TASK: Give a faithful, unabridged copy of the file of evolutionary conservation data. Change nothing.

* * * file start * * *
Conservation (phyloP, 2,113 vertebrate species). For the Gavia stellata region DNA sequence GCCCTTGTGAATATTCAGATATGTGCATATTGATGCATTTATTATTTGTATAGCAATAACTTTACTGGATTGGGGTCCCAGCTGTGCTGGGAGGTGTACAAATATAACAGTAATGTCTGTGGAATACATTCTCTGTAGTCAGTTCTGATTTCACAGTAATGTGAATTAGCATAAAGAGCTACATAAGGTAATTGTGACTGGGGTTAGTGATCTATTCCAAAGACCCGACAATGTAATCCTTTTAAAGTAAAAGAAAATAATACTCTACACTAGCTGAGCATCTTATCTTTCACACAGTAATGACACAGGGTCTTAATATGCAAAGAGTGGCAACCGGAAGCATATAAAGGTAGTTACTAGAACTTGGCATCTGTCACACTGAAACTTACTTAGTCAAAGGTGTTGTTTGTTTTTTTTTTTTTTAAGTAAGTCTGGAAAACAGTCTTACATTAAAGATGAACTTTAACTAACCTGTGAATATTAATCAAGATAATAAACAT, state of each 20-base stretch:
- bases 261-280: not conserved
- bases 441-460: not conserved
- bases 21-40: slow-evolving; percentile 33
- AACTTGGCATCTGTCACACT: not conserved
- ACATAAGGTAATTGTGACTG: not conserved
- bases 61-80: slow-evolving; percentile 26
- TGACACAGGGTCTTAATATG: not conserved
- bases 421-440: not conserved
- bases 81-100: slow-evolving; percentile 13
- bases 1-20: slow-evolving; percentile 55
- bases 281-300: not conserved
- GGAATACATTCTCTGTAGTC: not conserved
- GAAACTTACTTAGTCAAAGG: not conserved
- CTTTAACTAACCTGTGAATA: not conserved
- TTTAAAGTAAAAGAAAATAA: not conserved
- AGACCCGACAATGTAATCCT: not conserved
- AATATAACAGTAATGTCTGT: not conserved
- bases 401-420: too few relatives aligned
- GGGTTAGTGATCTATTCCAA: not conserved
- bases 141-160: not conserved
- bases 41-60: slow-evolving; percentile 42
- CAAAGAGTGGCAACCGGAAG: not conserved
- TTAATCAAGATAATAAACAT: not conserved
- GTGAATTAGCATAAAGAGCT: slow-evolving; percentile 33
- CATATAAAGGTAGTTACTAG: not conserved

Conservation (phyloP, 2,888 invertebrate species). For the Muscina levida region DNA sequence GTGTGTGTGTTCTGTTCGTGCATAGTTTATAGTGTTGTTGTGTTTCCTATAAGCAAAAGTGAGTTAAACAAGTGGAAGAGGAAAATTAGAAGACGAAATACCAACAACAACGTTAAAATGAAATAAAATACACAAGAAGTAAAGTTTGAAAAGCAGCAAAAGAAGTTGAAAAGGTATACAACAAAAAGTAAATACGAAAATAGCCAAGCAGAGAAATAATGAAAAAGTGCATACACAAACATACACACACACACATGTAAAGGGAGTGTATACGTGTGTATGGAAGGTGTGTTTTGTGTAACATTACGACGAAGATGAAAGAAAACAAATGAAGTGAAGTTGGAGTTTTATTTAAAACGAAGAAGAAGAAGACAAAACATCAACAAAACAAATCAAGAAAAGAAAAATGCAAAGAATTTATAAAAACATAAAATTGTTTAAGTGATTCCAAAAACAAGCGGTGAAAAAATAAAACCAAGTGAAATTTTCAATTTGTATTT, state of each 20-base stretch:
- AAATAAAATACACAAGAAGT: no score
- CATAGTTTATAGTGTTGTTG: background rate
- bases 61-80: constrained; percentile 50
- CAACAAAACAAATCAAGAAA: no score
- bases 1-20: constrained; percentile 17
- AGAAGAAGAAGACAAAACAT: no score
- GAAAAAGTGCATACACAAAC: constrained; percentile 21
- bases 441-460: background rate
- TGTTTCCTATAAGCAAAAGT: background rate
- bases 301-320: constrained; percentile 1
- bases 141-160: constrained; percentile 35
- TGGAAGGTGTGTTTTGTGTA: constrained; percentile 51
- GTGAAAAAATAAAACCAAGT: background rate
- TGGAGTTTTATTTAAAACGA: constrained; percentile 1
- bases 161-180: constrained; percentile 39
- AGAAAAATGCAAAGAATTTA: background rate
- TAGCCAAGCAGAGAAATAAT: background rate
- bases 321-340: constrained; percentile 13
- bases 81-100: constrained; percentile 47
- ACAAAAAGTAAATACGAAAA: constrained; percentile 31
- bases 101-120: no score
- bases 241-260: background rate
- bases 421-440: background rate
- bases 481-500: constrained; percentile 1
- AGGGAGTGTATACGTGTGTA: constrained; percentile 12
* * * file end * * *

Conservation (phyloP, 2,113 vertebrate species). For the Gavia stellata region DNA sequence GCCCTTGTGAATATTCAGATATGTGCATATTGATGCATTTATTATTTGTATAGCAATAACTTTACTGGATTGGGGTCCCAGCTGTGCTGGGAGGTGTACAAATATAACAGTAATGTCTGTGGAATACATTCTCTGTAGTCAGTTCTGATTTCACAGTAATGTGAATTAGCATAAAGAGCTACATAAGGTAATTGTGACTGGGGTTAGTGATCTATTCCAAAGACCCGACAATGTAATCCTTTTAAAGTAAAAGAAAATAATACTCTACACTAGCTGAGCATCTTATCTTTCACACAGTAATGACACAGGGTCTTAATATGCAAAGAGTGGCAACCGGAAGCATATAAAGGTAGTTACTAGAACTTGGCATCTGTCACACTGAAACTTACTTAGTCAAAGGTGTTGTTTGTTTTTTTTTTTTTTAAGTAAGTCTGGAAAACAGTCTTACATTAAAGATGAACTTTAACTAACCTGTGAATATTAATCAAGATAATAAACAT, state of each 20-base stretch:
- bases 261-280: not conserved
- bases 441-460: not conserved
- bases 21-40: slow-evolving; percentile 33
- AACTTGGCATCTGTCACACT: not conserved
- ACATAAGGTAATTGTGACTG: not conserved
- bases 61-80: slow-evolving; percentile 26
- TGACACAGGGTCTTAATATG: not conserved
- bases 421-440: not conserved
- bases 81-100: slow-evolving; percentile 13
- bases 1-20: slow-evolving; percentile 55
- bases 281-300: not conserved
- GGAATACATTCTCTGTAGTC: not conserved
- GAAACTTACTTAGTCAAAGG: not conserved
- CTTTAACTAACCTGTGAATA: not conserved
- TTTAAAGTAAAAGAAAATAA: not conserved
- AGACCCGACAATGTAATCCT: not conserved
- AATATAACAGTAATGTCTGT: not conserved
- bases 401-420: too few relatives aligned
- GGGTTAGTGATCTATTCCAA: not conserved
- bases 141-160: not conserved
- bases 41-60: slow-evolving; percentile 42
- CAAAGAGTGGCAACCGGAAG: not conserved
- TTAATCAAGATAATAAACAT: not conserved
- GTGAATTAGCATAAAGAGCT: slow-evolving; percentile 33
- CATATAAAGGTAGTTACTAG: not conserved

Conservation (phyloP, 2,888 invertebrate species). For the Muscina levida region DNA sequence GTGTGTGTGTTCTGTTCGTGCATAGTTTATAGTGTTGTTGTGTTTCCTATAAGCAAAAGTGAGTTAAACAAGTGGAAGAGGAAAATTAGAAGACGAAATACCAACAACAACGTTAAAATGAAATAAAATACACAAGAAGTAAAGTTTGAAAAGCAGCAAAAGAAGTTGAAAAGGTATACAACAAAAAGTAAATACGAAAATAGCCAAGCAGAGAAATAATGAAAAAGTGCATACACAAACATACACACACACACATGTAAAGGGAGTGTATACGTGTGTATGGAAGGTGTGTTTTGTGTAACATTACGACGAAGATGAAAGAAAACAAATGAAGTGAAGTTGGAGTTTTATTTAAAACGAAGAAGAAGAAGACAAAACATCAACAAAACAAATCAAGAAAAGAAAAATGCAAAGAATTTATAAAAACATAAAATTGTTTAAGTGATTCCAAAAACAAGCGGTGAAAAAATAAAACCAAGTGAAATTTTCAATTTGTATTT, state of each 20-base stretch:
- AAATAAAATACACAAGAAGT: no score
- CATAGTTTATAGTGTTGTTG: background rate
- bases 61-80: constrained; percentile 50
- CAACAAAACAAATCAAGAAA: no score
- bases 1-20: constrained; percentile 17
- AGAAGAAGAAGACAAAACAT: no score
- GAAAAAGTGCATACACAAAC: constrained; percentile 21
- bases 441-460: background rate
- TGTTTCCTATAAGCAAAAGT: background rate
- bases 301-320: constrained; percentile 1
- bases 141-160: constrained; percentile 35
- TGGAAGGTGTGTTTTGTGTA: constrained; percentile 51
- GTGAAAAAATAAAACCAAGT: background rate
- TGGAGTTTTATTTAAAACGA: constrained; percentile 1
- bases 161-180: constrained; percentile 39
- AGAAAAATGCAAAGAATTTA: background rate
- TAGCCAAGCAGAGAAATAAT: background rate
- bases 321-340: constrained; percentile 13
- bases 81-100: constrained; percentile 47
- ACAAAAAGTAAATACGAAAA: constrained; percentile 31
- bases 101-120: no score
- bases 241-260: background rate
- bases 421-440: background rate
- bases 481-500: constrained; percentile 1
- AGGGAGTGTATACGTGTGTA: constrained; percentile 12